“In the past I’ve been reluctant to publicly voice my political opinions, but due to several events in my life and in the world in the past two years, I feel very differently about that now,” she said in an Instagram post that racked up 1.8 million likes in a day. She went on to say that, “[a]s much as I have in the past and would like to continue voting for women in office, I cannot support [her local Republican candidate] Marsha Blackburn. Her voting record in Congress appalls and terrifies me. She voted against equal pay for women. She voted against the Reauthorization of the Violence Against Women Act, which attempts to protect women from domestic violence, stalking, and date rape. She believes businesses have a right to refuse service to gay couples. She also believes they should not have the right to marry. These are not MY Tennessee values.” It’s an admirable moment for an artist who’s finally recognised that her silence could be considered damaging to her younger generation of fans. And for someone with such a strong following of teenage women – many of whom don’t have the right to vote yet – she’s set an example, and helped change the priorities of a generation so often dismissed in the political conversation.
But here’s my issue: Taylor Swift waited for the sweetest moment to make her political position clear. The album cycle for ‘Reputation’ draws to a close and the slew of singles worth releasing from it dried up long ago. Her behemoth US tour, which passed through plenty of red states on the way, finally wrapped merely days before she made her announcement. Sure, it coincided rightly with the November midterms, and came in the wake of the heartbreaking Kavanaugh case, but if Taylor’s image – one that allures fans of all genders, sexualities, ages and races – had been at the liberal forefront of America’s pop culture-shaped politics three years ago, there’s a fine chance we might not have found ourselves in this situation in the first place.
Fifty-three percent of white women voted for Trump. That’s Swift’s strongest demographic, and though I’m being purely hypothetical here, her voice being thrown into the ring could have helped put the first woman in the White House. We can attest to that influence already: since she came out in support of Tennessee Democratic candidates Phil Bredesen and Jim Cooper, urging her fans to head to the polls, there was a huge spike in voter registrations – 65,000 on Sunday alone.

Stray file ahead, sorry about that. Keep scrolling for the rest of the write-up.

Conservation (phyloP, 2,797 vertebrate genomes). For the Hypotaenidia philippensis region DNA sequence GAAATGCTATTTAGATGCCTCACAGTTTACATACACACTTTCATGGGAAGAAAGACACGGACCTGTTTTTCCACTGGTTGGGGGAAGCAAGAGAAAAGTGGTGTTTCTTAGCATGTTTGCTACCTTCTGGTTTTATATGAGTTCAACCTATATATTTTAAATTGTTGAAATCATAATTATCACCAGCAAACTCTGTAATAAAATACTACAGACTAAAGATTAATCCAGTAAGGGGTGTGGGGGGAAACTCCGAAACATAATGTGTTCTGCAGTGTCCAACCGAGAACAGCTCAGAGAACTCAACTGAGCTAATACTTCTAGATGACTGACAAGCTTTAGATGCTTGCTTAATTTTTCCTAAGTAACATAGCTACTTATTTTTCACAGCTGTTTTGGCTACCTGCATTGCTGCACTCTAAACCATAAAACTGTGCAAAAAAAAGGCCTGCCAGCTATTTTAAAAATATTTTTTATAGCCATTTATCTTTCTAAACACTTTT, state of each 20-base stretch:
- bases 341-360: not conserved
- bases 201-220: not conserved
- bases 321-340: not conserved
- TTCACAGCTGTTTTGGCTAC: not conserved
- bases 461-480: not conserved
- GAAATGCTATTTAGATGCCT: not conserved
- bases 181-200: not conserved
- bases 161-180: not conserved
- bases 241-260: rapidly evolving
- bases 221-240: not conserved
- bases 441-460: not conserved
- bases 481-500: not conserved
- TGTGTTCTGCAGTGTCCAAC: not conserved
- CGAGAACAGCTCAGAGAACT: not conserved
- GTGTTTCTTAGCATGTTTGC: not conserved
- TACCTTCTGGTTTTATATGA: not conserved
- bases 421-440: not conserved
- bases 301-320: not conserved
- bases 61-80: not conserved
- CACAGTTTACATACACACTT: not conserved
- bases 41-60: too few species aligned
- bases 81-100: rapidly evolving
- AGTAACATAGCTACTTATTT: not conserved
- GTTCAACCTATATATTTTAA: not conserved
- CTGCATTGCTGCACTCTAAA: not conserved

But for so long she decided to stay silent: through the Trump campaign, and his term so far, and the oppressive bills that directly affected – or were significantly supported – by many of the marginalised people in her crowds every night. Her position as a woman making catchy pop makes her a queer icon, and she’s vocally supported the community in the past. Why couldn’t she denounce the Republican party’s abhorrent stance on LGBTQ+ people just once, and instil hope in a generation who see her as an idol? Of course, it’s a wonderful thing for America’s rocky future to have its most influential and accessible young star become the face of its more progressive and liberal party going forward, but we must always be wary of a how and when a celebrity chooses to make these things public knowledge.
Politics, after all, is a make-or-break subject for many artists, but for the ones at the top of their game with a gigantic fanbase to fall back on – like Taylor Swift – imbuing it with their public persona should be a necessity that doesn’t need to be mulled over too much. Sure, it can go horribly wrong in some situations (Kanye’s mass clout paired with a MAGA hat could have had a similar effect to Taylor’s), but I can’t help but think that Taylor’s power – if she’d put it to good use – might have helped liberate her most vulnerable fans and loyal followers a long time ago.